The one constant in the world is change. Our planet has been in a constant state of change since its beginning. Nothing is permanent and for photographers that’s not something to fear, it’s something to be embraced. There are few places on Earth where change is more apparent than on the Big Island of Hawaii. I’ve been traveling to this incredible island with my camera and lenses almost every year since 2010 and it never gets old. I’ve explored just about every mile of coastline, hiked through rainforests and lava flows, lost gear to rogue waves, hovered over craters full of molten lava, flown into canyons at 2,000 feet above sea level with waterfalls still towering 1,000 feet above, watched humpback whales leap out of the water, and watched in awe as lava entered the ocean from mere feet away (and those are just some of the highlights). The Big Island is simply beautiful, and that beauty comes at a cost.
The Halemaumau Crater at the Kilauea summit has completely drained and the crater itself has almost tripled in size from an ongoing series of explosions and shelf collapses
As just about everyone knows, the southern part of the island has been devastated by the lower Puna eruption, an ongoing volcanic event on Kīlauea’s East Rift Zone that began on May 3, 2018. What’s crazy is that this eruption is just part of the ongoing eruption of Kīlauea that began back on January 3, 1983 and hasn’t stopped since. The lower Puna eruption is changing the face of part of the Big Island as the tidal pools at Kapoho and Kapoho Bay have been erased. And tragically, the lower Puna eruption has claimed over 700 homes.
There are other changes happening, too. Here’s an image I took from the Jagger Lookout at Volcanoes National Park just a few months before the eruption began (the park is now indefinitely closed).
Halemaumau Crater, Volcanoes National Park, Hawaii. Sony α7R III, Sony FE 16-35mm f/4 ZA OSS lens. 30-sec., f/5, ISO 1000
I remember that night like it was yesterday. I was like a little kid in a candy shop because after visiting this location countless times, I was finally seeing lava in the crater. You see shots similar to this all the time; a dusk or night view of the crater with an orange glow coming from inside. What most people don’t know however is that the red glow is just that — a glow. It’s not a photograph of actual lava. As night approaches, the glow from the lava gets more and more intense, eventually illuminating the smoke cloud rising from the crater. That day though, the lava lake had risen considerably and the entire time we were there it was splashing up in the air and making all sorts of crazy sounds. The lens flare in the image is because of ACTUAL lava being exposed by the camera, not just the glow. Pretty amazing!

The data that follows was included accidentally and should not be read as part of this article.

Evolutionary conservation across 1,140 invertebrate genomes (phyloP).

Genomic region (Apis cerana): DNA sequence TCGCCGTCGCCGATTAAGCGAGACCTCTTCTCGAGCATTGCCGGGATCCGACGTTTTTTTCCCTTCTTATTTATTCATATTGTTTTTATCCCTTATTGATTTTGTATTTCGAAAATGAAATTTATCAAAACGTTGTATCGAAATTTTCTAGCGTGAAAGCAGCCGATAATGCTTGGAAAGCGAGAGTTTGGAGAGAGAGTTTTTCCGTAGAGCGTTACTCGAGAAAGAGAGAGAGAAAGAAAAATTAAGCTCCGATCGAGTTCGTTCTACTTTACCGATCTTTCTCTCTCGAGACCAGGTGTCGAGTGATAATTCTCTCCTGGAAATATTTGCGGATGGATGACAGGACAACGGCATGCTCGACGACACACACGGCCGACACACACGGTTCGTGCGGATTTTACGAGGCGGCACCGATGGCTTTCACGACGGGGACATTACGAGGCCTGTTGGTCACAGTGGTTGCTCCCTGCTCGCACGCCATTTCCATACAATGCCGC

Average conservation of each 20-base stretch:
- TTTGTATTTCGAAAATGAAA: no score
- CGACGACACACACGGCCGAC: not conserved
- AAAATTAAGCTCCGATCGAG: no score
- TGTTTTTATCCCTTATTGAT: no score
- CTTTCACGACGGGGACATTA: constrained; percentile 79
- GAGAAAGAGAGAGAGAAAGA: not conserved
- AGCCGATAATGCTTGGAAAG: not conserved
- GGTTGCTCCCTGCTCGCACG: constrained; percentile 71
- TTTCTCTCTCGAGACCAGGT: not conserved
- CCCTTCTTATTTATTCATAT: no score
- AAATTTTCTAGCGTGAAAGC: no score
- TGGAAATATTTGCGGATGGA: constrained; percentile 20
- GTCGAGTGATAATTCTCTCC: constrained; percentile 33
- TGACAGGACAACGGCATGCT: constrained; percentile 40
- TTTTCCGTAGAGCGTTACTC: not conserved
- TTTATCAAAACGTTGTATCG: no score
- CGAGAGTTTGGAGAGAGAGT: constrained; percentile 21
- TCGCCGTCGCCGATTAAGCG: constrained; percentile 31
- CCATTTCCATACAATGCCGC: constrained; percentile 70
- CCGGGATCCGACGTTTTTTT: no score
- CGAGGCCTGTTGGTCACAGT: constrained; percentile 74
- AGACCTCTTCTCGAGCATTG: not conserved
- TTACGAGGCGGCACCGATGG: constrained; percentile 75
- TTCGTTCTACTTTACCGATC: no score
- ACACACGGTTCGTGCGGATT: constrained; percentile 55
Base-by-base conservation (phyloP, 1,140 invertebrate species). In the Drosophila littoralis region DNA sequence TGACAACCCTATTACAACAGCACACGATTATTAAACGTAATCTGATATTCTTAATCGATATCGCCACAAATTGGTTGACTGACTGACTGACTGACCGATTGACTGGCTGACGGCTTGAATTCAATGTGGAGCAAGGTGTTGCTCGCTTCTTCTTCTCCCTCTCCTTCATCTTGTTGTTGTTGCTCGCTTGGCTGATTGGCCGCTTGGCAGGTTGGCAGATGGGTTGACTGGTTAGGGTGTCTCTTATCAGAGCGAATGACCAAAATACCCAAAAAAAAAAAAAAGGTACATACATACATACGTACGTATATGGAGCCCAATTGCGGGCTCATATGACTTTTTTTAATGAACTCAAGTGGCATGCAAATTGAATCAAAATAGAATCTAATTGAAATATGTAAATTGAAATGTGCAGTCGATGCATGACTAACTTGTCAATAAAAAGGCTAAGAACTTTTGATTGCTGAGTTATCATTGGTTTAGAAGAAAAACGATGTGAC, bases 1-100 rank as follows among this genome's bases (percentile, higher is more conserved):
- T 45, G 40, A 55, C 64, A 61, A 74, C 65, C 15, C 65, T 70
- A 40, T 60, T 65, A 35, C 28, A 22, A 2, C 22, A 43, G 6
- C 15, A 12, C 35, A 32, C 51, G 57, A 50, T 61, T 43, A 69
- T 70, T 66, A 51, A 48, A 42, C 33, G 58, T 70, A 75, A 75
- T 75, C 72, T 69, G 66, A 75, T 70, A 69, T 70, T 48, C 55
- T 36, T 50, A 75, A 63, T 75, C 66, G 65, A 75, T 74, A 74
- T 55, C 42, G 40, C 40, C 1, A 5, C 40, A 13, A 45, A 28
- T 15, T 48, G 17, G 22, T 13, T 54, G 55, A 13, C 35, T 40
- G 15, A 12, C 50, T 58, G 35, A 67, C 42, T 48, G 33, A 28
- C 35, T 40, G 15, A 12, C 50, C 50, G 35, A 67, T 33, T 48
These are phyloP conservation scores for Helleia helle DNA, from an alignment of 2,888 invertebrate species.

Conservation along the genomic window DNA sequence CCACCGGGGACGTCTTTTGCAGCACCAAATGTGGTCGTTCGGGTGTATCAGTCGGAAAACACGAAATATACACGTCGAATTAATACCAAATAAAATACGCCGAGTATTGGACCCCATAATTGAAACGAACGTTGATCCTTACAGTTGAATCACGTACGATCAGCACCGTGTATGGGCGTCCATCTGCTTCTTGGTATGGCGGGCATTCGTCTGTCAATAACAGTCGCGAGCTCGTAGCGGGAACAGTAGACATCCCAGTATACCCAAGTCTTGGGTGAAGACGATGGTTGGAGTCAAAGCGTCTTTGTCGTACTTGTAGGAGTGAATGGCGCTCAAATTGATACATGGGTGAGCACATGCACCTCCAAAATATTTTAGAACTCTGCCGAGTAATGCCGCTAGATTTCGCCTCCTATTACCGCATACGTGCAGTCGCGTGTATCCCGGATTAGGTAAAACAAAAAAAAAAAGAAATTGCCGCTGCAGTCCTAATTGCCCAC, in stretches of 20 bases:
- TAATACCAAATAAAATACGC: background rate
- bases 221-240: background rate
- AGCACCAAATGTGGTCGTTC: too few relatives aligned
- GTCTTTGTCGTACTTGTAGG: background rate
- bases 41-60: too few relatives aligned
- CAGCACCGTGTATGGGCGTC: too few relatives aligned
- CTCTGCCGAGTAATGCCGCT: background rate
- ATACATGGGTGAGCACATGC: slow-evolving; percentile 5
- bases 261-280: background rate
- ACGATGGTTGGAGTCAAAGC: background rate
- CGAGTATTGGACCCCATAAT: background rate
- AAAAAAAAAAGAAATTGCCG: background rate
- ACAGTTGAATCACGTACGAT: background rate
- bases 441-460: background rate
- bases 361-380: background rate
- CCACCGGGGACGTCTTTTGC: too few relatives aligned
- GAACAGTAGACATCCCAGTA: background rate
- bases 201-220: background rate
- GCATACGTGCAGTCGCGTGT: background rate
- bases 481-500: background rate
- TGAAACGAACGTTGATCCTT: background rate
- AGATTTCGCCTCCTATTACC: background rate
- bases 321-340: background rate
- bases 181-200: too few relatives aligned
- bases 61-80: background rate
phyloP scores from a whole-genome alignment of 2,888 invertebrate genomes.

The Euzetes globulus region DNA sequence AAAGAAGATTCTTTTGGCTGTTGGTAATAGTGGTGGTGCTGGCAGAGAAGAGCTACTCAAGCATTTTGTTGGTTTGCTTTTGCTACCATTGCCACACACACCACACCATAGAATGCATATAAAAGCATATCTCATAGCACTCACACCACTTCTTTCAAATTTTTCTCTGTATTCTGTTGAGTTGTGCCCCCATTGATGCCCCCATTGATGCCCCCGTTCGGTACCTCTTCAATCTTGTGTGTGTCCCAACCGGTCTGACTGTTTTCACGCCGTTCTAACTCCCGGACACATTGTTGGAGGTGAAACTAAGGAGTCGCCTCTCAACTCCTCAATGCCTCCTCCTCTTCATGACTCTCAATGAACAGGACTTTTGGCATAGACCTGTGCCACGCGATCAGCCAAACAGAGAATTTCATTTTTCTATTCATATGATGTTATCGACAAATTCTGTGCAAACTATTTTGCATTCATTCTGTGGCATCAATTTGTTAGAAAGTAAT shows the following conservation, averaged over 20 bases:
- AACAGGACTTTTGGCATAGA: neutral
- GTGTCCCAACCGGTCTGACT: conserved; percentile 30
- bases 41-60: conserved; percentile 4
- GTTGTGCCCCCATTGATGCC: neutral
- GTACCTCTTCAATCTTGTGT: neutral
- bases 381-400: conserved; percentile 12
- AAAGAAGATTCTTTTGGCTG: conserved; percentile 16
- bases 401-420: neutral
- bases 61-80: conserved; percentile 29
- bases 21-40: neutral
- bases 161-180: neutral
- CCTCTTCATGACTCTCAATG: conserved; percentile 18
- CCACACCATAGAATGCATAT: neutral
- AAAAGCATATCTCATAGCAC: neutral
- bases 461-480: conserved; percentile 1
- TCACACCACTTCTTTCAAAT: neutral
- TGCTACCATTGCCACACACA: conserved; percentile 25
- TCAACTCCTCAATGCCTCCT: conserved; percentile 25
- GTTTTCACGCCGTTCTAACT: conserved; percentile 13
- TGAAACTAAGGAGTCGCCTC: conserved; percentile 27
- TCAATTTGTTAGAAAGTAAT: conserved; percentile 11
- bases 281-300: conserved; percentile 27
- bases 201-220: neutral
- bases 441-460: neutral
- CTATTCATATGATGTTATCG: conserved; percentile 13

This is all gone. Forever. The Halemaumau Crater at the Kilauea summit has completely drained and the crater itself has almost tripled in size from an ongoing series of explosions and shelf collapses (a current view of the crater can be found here. I’m so glad I got to enjoy this place so many times. Maybe the lava lake will return again in my life. Whether it does return or not, it will never be the same, though.
Another landscape casualty of the lower Puna eruption is the Puʻu ʻŌʻō Crater. Here’s the last shot I have of it, looking straight down into the lava lake from a helicopter about 500 ft. above.
Pu’u ‘O’o Crater, Hawaii. Sony α7S, Sony FE 70-200mm f/4 G OSS lens. 1/1250-sec., f/5.6, ISO 800.
Just like Halemaumau, Puʻu ʻŌʻō has been completely drained and the lava redirected toward Puna. The before and after images of this crater are unreal!
Before I finish this article, I want to say that I HIGHLY recommend booking a trip to the Big Island. Not in spite of the current eruption but BECAUSE of it. The local tourism economy needs it as people work to resettle their families and rebuild their homes, and as a photographer, one gets very few chances to record change on this scale as it’s happening. I HIGHLY recommend booking a boat or helicopter tour! This is the only place on Earth where you can view lava entering the ocean. I’ve seen some incredible things in my life and this is one of the most intense.
Like I said in the title, change is the only constant. So get out there and see as much of the world as you can before it changes again.
About the author:
James Brandon is a travel photographer and educator based in Fort Worth, TX. Follow him on Instagram @jamesbphotos and sign up for his workshops here.
To learn more about back button focus and Brandon’s other tips and tricks for getting sharper images, check out his ebook Tack Sharp: A Step By Step Guide To Nailing Focus.